a name to call: sekou sundiata
In lieu of flowers, the family requests that donations be made in the name of Sekou Sundiata to the New York Organ Donor Network or to the National Kidney Foundation.
Cultural revolutionary and prose magician Sekou Sundiata has made his transition from this world. Our prayers for comfort and spiritual empowerment go up for his family.
An official statement from the family:
At 5:47 AM on Wednesday, July 28, 2007, my beloved Sekou Sundiata passed
On behalf of Sekou and his family, thank you all for your expressions of
love and support and for your prayers. Cards can be sent to 296 Stuyvesant
Avenue, Brooklyn, New York 11221
(received from Akilah Worksongs’ Put on Blast!)
“Sekou is one of the most distinctive and original DJALI (Poet, Historian, Musician Signifier) doing it. Sekou is Pre-Griot, meaning in the ancient tradition of ‘The Gleeman.’ Serious as light overhead in darkness.” -Amiri Baraka
Sekou Sundiata was born in Harlem in 1948 and grew up there. His work is deeply influenced by the music, poetry, and oral traditions of African American culture. A self-proclaimed radical in the 1970s, for the past several decades he has used poetry to comment on the life and times of our culture. His work, which encompasses print, performance, music, and theater, has received praise for its fusion of soul, jazz, and hip-hop grooves with political insight, humor, and rhythmic speech. He regularly records and performs on tour with artists such as Craig Harris and Vernon Reid.
Sekou Sundiata is a poet who writes for print, performance, music and theater. Born in Harlem, Sundiata came of age as an artist during the Black Arts/Black Aesthetic movement of the 1960s and 1970s. He has been a Sundance Institute Screenwriting Fellow, a Columbia University Revson Fellow, a Master Artist-in-Residence at the Atlantic Center for the Arts (Florida) and the first Writer-in-Residence at the New School University in New York. He was featured in the Bill Moyers’ PBS series on poetry, “The Language of Life,” and as part of Russell Simmons’ Def Poetry Jam on HBO. Sundiata is currently a professor at Eugene Lang College in New York City.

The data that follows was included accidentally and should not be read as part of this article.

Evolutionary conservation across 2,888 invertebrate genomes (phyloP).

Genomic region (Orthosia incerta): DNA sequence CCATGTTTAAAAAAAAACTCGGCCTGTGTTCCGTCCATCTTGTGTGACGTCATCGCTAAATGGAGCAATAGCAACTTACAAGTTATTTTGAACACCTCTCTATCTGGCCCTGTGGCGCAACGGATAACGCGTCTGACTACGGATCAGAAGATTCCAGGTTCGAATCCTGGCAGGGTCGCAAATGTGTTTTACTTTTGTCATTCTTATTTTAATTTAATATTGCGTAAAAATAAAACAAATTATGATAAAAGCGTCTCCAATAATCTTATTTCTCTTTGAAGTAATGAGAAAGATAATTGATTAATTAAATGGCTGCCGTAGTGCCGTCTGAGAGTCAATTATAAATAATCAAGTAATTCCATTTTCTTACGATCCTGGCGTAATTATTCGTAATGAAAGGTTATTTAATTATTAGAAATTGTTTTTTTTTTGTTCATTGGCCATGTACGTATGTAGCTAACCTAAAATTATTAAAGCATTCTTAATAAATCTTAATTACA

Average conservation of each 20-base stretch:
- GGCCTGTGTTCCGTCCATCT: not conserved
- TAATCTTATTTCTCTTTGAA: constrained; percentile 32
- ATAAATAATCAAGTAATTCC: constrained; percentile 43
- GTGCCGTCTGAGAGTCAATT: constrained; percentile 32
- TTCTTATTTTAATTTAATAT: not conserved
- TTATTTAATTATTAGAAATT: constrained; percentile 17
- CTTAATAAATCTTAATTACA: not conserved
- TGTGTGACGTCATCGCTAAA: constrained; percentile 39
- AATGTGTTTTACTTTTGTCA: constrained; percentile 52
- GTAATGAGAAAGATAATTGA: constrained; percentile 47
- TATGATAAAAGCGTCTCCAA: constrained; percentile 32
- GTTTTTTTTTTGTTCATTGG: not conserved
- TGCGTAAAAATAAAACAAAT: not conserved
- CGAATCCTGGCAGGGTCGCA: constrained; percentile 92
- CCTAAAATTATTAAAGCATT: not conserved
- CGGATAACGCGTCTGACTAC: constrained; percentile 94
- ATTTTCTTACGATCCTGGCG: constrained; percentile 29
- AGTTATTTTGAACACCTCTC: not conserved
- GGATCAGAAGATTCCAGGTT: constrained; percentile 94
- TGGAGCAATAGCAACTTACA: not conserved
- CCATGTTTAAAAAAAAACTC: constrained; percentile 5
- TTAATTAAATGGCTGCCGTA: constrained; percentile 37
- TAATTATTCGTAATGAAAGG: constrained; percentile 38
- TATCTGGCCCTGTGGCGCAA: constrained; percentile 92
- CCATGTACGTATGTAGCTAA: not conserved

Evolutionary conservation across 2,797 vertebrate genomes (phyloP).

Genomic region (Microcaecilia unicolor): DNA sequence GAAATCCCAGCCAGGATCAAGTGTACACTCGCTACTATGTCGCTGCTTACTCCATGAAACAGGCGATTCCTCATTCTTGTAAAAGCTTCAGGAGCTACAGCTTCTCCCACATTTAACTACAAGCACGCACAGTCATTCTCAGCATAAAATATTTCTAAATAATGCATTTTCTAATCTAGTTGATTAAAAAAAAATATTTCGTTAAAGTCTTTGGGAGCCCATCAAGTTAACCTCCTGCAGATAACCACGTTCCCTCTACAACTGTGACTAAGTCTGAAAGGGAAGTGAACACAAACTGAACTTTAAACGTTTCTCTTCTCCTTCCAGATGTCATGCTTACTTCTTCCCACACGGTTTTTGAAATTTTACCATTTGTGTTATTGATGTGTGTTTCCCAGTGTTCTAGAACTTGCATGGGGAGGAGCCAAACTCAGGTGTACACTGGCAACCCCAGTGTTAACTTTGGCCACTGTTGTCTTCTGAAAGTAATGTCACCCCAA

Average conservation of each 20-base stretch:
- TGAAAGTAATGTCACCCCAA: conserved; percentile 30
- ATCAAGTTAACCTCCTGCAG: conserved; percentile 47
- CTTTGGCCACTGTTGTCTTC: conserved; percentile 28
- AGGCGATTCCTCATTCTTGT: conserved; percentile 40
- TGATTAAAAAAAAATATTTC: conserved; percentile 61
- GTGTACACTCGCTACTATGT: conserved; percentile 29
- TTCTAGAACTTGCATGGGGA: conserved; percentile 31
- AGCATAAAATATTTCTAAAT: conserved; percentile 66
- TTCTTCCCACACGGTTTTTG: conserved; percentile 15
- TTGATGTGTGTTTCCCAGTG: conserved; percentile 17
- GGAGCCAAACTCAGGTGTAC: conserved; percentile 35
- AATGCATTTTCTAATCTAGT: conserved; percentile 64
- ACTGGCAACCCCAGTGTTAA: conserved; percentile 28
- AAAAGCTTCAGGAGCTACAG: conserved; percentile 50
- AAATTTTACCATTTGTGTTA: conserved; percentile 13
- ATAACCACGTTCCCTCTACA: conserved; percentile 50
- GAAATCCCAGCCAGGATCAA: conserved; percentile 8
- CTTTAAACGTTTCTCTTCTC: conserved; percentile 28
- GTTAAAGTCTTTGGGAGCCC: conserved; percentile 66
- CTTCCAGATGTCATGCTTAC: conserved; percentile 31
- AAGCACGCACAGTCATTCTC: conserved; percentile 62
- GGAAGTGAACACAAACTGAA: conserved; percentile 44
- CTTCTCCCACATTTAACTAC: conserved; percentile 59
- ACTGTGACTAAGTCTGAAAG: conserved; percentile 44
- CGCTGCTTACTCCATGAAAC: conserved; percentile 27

He has written and performed in the highly acclaimed performance theater works —The Circle Unbroken is a Hard Bop, which toured nationally and received three AUDELCO Awards and a BESSIE Award; The Mystery of Love, commissioned and produced by New Voices/New Visions at Aaron Davis Hall in New York City and the American Music Theater Festival in Philadelphia; and Udu, a music theater work produced by 651 ARTS in Brooklyn and presented by the International Festival of Arts and Ideas in New Haven, the Walker Art Center and Penumbra Theater in Minneapolis, Flynn Center in Burlington, VT, the Hopkins Center at Dartmouth College in New Hampshire, and Miami-Dade Community College in Florida.
Sundiata’s most recent theatrical piece, blessing the boats, brings the story of five tumultuous years of his life into perspective as it relates his experience with the life threatening illness and recovery of kidney failure and organ transplant. This work opened in November 2002 and continues to tour nationally.
Sundiata has recorded and performed his poetry with a range of musicians, including Craig Harris, David Murray, Nona Hendryx and Vernon Reid. His first recording, The Blue Oneness of Dreams (Mouth Almighty/Mercury), and its successor, longstoryshort
(Righteous Babe Records), are both rich with the sounds of blues, funk, jazz and African and Afro-Caribbean percussion. He has toured internationally with his band; in 2001, they performed in 23 cities in the United States and Canada as part of Ani DiFranco’s “Rhythm and News Tour.”